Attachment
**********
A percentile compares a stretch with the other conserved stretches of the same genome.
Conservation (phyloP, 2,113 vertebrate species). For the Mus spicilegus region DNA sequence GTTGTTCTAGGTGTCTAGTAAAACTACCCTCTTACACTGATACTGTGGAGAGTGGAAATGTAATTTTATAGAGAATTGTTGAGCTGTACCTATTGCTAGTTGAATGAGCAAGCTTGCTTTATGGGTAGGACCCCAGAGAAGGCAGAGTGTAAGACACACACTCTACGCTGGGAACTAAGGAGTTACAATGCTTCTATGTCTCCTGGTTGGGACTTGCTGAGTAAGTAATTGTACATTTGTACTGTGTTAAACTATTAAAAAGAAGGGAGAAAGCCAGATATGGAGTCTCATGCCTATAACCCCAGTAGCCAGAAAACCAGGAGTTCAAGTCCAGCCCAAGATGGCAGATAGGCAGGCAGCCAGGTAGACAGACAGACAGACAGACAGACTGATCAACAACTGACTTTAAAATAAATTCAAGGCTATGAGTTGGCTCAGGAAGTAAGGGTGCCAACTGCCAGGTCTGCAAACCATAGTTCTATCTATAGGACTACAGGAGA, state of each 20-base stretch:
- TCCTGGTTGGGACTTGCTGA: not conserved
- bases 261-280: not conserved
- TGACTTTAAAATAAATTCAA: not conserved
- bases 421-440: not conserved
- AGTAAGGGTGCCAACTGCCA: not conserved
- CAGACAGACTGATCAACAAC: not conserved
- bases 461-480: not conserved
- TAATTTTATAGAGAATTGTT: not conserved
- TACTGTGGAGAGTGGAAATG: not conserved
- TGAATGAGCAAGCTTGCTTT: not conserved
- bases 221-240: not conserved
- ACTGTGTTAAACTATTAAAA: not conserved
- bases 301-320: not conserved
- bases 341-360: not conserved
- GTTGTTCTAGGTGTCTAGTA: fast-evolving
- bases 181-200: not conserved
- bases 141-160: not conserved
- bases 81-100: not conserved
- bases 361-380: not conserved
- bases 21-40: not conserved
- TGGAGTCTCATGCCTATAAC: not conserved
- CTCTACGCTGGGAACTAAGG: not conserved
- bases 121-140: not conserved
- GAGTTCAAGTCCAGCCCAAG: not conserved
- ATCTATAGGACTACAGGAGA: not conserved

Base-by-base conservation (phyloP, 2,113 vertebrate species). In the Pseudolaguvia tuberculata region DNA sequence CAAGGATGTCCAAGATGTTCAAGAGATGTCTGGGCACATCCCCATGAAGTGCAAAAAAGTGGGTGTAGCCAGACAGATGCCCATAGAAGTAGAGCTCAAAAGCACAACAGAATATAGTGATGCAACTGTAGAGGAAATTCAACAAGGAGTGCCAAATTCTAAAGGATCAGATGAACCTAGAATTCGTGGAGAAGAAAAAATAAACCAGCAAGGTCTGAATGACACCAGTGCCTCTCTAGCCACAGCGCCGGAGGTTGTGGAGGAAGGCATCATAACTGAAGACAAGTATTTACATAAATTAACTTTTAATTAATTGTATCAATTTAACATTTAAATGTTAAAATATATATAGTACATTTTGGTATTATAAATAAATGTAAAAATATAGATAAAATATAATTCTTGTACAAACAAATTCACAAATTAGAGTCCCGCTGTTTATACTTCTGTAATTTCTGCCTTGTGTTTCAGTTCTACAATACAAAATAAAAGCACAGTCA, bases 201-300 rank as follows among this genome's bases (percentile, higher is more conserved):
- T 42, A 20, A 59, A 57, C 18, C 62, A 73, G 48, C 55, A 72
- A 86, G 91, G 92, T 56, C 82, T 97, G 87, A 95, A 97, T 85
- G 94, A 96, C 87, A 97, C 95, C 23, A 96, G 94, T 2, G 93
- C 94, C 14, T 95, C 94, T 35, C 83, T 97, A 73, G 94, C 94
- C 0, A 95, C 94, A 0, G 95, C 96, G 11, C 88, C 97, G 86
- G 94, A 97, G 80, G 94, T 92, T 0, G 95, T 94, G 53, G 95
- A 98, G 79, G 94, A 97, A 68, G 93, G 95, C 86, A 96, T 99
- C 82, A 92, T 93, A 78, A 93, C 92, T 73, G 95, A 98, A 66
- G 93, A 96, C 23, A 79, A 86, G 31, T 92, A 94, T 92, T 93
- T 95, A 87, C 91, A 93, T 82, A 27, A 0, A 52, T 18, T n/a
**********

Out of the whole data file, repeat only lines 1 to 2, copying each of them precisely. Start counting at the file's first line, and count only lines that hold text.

A percentile compares a stretch with the other conserved stretches of the same genome.
Conservation (phyloP, 2,113 vertebrate species). For the Mus spicilegus region DNA sequence GTTGTTCTAGGTGTCTAGTAAAACTACCCTCTTACACTGATACTGTGGAGAGTGGAAATGTAATTTTATAGAGAATTGTTGAGCTGTACCTATTGCTAGTTGAATGAGCAAGCTTGCTTTATGGGTAGGACCCCAGAGAAGGCAGAGTGTAAGACACACACTCTACGCTGGGAACTAAGGAGTTACAATGCTTCTATGTCTCCTGGTTGGGACTTGCTGAGTAAGTAATTGTACATTTGTACTGTGTTAAACTATTAAAAAGAAGGGAGAAAGCCAGATATGGAGTCTCATGCCTATAACCCCAGTAGCCAGAAAACCAGGAGTTCAAGTCCAGCCCAAGATGGCAGATAGGCAGGCAGCCAGGTAGACAGACAGACAGACAGACAGACTGATCAACAACTGACTTTAAAATAAATTCAAGGCTATGAGTTGGCTCAGGAAGTAAGGGTGCCAACTGCCAGGTCTGCAAACCATAGTTCTATCTATAGGACTACAGGAGA, state of each 20-base stretch: